FT. LAUDERDALE, Fla. - Losses flowing from the Deepwater Horizon oil catastrophe in the Gulf of Mexico may never be fully established; some impacts are immeasurable, including the 11 brave men who died in the initial explosion.
Potential natural resources and habitat losses will diminish the productivity of the Gulf ecosystems and will affect individuals, communities and industries in and far beyond the Gulf. While much attention has been focused on losses to the Gulf's commercial fishing industries, the recreational fishing and boating community should not be forgotten. They are a huge part of the culture of the Gulf Coast supporting thousands of jobs and providing revenues that bolster communities and businesses that are already losing money.
Monitoring this disaster, especially its socio-economic impact, is The Billfish Foundation, a non-profit organization dedicated to conserving and enhancing billfish populations worldwide.
Huge losses expected to region's sport fishing and boating sector
"Rarely making the news are the losses being felt by the multi-billion dollar recreational fishing and boating industry in the Gulf, comprised primarily of small businesses supporting responsible and sustainable angling," said TBF President Ellen Peel.
"Once the U.S. government announced closure of all fishing activities in the Gulf for 10 days, some sport fishing vessels dependent upon access to the waters, began leaving anticipating more closures," she said.
Billfish tournaments, some with decades of tradition and history, have canceled their events after months of planning and investment of significant dollars. Many billfishing events raised funds for many charities and donated to TBF to support needed research in the Gulf. Gone also is one of the Gulf region's strongest economic engines - the eco-tourism business.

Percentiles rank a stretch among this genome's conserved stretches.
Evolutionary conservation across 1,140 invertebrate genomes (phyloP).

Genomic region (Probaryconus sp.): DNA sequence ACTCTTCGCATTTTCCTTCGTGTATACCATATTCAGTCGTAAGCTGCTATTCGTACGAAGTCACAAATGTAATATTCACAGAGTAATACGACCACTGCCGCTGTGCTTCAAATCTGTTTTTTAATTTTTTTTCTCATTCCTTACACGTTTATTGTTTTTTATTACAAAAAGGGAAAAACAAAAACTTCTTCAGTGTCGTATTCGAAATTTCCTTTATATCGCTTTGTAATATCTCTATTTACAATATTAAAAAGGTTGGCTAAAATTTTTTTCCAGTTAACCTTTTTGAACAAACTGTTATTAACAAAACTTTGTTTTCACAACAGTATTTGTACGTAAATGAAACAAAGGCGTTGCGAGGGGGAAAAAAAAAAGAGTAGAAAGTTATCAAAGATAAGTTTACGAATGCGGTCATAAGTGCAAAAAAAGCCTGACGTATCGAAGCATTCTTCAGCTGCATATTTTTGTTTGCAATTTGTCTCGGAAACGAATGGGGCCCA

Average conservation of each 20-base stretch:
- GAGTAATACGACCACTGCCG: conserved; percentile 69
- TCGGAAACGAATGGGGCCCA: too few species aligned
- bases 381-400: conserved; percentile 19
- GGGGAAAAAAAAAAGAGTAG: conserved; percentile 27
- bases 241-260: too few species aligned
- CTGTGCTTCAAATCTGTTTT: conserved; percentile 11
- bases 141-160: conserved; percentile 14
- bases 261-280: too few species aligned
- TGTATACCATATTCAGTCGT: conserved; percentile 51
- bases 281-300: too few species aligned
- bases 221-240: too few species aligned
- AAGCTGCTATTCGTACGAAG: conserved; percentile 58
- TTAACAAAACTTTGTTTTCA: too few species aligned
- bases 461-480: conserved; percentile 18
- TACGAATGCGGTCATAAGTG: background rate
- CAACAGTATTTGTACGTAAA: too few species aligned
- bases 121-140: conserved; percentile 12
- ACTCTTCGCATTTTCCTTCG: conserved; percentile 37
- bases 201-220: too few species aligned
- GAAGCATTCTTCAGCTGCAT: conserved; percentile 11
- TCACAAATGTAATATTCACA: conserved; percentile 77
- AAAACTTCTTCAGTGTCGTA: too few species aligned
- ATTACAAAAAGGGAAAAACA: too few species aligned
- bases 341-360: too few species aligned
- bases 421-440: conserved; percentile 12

Peel said, "Eco-tourism is dependent upon traveling and local anglers, which employs tens of thousands of individuals working as captains, guides, mates, product and vessel manufacturers, tackle wholesalers and retailers, marina operators and service providers in businesses supporting recreational fishing and boating from near shore to offshore."
Prior to the oil spill, said Peel, many of these businesses were already suffering from government limits and restrictions in place due to commercial overfishing impacting stocks of Atlantic blue marlin, white marlin, sailfish, bluefin and yellowfin tuna, sharks, red snapper, grouper and sea turtles.
"While marlin, tuna and some sharks are highly migratory and can move from the oil affected area, their larvae cannot. The Gulf habitat is the only documented spawning ground of the severely overfished western Atlantic bluefin tuna and is the location of the highest marlin bycatch caught by U.S. longline boats in U.S. waters. Many other species in the Gulf are overfished, leaving them extremely vulnerable to the current devastation."
The Billfish Foundation calls for sea change; stop overfishing of resources
Peel said TBF is calling for a sea change, one recognizing and supporting responsible and sustainable use and conservation of resources generating strong and recurring economic positives throughout the region.
"While the regular, bureaucratic and mundane fishery management news generated in the Gulf seldom garners worldwide news, the tragedy of Deepwater Horizon provides the U.S. government with the opportunity to stop the tragedy of overfishing that has become too common in the Gulf," voiced Peel.